Cryptography from Pseudorandom Quantum States
Abstract: Pseudorandom states, introduced by Ji, Liu and Song (Crypto'18), are efficiently-computable quantum states that are computationally indistinguishable from Haar-random states. One-way functions imply the existence of pseudorandom states, but Kretschmer (TQC'20) recently constructed an oracle relative to which there are no one-way functions but pseudorandom states still exist. Motivated by this, we study the intriguing possibility of basing interesting cryptographic tasks on pseudorandom states.
We construct, assuming the existence of pseudorandom state generators, (a) statistically binding and computationally hiding commitments and (b) pseudo one-time encryption schemes. A consequence of (a) is that pseudorandom states are sufficient to construct maliciously secure multiparty computation protocols in the dishonest majority setting. We believe that our results point to an intriguing new landscape of cryptographic protocols and hardness assumptions in the quantum world.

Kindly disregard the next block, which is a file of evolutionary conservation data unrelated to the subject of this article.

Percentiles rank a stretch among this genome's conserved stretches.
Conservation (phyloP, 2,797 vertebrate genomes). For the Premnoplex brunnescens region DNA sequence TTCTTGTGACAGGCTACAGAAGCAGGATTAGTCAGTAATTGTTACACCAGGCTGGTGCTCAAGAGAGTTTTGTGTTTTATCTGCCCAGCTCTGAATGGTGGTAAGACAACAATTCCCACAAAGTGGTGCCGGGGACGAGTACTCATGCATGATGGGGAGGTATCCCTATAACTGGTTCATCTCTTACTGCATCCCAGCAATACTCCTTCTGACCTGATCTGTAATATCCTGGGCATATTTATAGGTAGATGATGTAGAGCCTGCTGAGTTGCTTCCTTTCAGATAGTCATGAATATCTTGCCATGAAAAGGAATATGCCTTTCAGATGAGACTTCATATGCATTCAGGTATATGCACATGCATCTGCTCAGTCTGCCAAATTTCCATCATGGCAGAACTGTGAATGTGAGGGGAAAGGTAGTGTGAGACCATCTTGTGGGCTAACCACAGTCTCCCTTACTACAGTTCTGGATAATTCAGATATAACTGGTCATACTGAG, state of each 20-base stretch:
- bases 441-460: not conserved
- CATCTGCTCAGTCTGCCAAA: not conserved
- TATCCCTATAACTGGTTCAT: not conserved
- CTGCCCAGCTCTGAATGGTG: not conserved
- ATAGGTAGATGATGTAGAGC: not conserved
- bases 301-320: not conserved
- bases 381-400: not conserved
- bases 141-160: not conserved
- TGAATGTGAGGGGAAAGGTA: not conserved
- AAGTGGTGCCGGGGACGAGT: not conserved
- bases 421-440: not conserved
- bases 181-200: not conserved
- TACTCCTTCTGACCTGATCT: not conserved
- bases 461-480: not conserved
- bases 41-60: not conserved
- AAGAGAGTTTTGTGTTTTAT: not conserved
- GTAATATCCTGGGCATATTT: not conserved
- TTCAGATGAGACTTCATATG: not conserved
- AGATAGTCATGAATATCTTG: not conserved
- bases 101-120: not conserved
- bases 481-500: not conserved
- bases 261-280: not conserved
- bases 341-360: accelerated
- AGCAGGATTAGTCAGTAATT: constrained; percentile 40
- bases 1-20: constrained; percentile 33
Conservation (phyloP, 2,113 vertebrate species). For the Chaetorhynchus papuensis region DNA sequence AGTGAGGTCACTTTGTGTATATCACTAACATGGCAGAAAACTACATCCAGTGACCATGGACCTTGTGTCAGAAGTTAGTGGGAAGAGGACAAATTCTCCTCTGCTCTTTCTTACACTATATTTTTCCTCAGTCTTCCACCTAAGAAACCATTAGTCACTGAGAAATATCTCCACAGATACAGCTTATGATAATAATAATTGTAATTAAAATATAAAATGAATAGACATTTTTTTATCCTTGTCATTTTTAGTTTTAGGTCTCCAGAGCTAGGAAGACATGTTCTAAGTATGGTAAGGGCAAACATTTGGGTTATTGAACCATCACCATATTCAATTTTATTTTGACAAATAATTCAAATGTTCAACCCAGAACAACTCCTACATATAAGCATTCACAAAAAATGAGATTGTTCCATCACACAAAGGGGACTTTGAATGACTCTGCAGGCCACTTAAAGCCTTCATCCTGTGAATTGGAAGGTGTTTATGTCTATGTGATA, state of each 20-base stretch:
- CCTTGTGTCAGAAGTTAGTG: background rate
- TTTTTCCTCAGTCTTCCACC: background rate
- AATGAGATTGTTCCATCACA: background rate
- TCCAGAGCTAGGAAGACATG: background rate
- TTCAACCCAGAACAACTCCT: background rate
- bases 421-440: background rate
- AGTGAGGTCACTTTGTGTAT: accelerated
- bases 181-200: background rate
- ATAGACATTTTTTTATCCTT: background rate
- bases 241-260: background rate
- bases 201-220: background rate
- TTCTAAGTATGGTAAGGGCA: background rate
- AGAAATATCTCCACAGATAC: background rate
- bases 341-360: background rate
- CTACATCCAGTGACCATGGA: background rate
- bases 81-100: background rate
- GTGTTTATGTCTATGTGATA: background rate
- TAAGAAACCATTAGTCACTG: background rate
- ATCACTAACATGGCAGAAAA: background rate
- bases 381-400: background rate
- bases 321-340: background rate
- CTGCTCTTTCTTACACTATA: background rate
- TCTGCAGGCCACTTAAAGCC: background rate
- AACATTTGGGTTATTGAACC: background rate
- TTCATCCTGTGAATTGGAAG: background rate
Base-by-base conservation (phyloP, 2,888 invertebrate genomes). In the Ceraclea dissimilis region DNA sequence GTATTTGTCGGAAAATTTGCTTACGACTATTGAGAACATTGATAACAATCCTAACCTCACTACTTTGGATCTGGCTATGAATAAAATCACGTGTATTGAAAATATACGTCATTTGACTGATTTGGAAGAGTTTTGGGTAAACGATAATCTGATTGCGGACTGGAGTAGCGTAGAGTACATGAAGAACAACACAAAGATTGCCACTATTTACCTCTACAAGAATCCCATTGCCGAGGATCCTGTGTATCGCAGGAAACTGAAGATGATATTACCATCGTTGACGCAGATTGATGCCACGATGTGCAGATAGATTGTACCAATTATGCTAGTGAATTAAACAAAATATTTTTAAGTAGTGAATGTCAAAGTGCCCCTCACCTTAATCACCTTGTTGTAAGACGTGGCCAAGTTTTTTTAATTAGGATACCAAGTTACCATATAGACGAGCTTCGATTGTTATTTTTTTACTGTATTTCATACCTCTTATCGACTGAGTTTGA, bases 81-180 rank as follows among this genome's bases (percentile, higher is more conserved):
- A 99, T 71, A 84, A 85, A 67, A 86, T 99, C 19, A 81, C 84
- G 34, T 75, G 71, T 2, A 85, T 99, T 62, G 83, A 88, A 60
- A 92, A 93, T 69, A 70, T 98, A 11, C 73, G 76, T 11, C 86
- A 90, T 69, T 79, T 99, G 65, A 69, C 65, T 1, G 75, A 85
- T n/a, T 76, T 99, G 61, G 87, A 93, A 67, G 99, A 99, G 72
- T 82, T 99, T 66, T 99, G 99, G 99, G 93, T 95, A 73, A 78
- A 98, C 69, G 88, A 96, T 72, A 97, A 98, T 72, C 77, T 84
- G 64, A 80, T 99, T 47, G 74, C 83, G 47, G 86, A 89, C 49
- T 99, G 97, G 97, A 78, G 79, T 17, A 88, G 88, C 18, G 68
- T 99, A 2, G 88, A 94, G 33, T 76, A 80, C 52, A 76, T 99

Speaker bio: Dr. Henry Yuen is an Assistant Professor of Computer Science at Columbia University. His research focuses on the interplay between quantum computing, complexity theory, cryptography, and information theory. Yuen received a BA in mathematics from the University of Southern California in 2010, and received his PhD in computer science at MIT in 2016. He was an assistant professor in the Computer Science and Mathematics departments at the University of Toronto between 2018 - 2020, and joined the faculty of Columbia in 2021.
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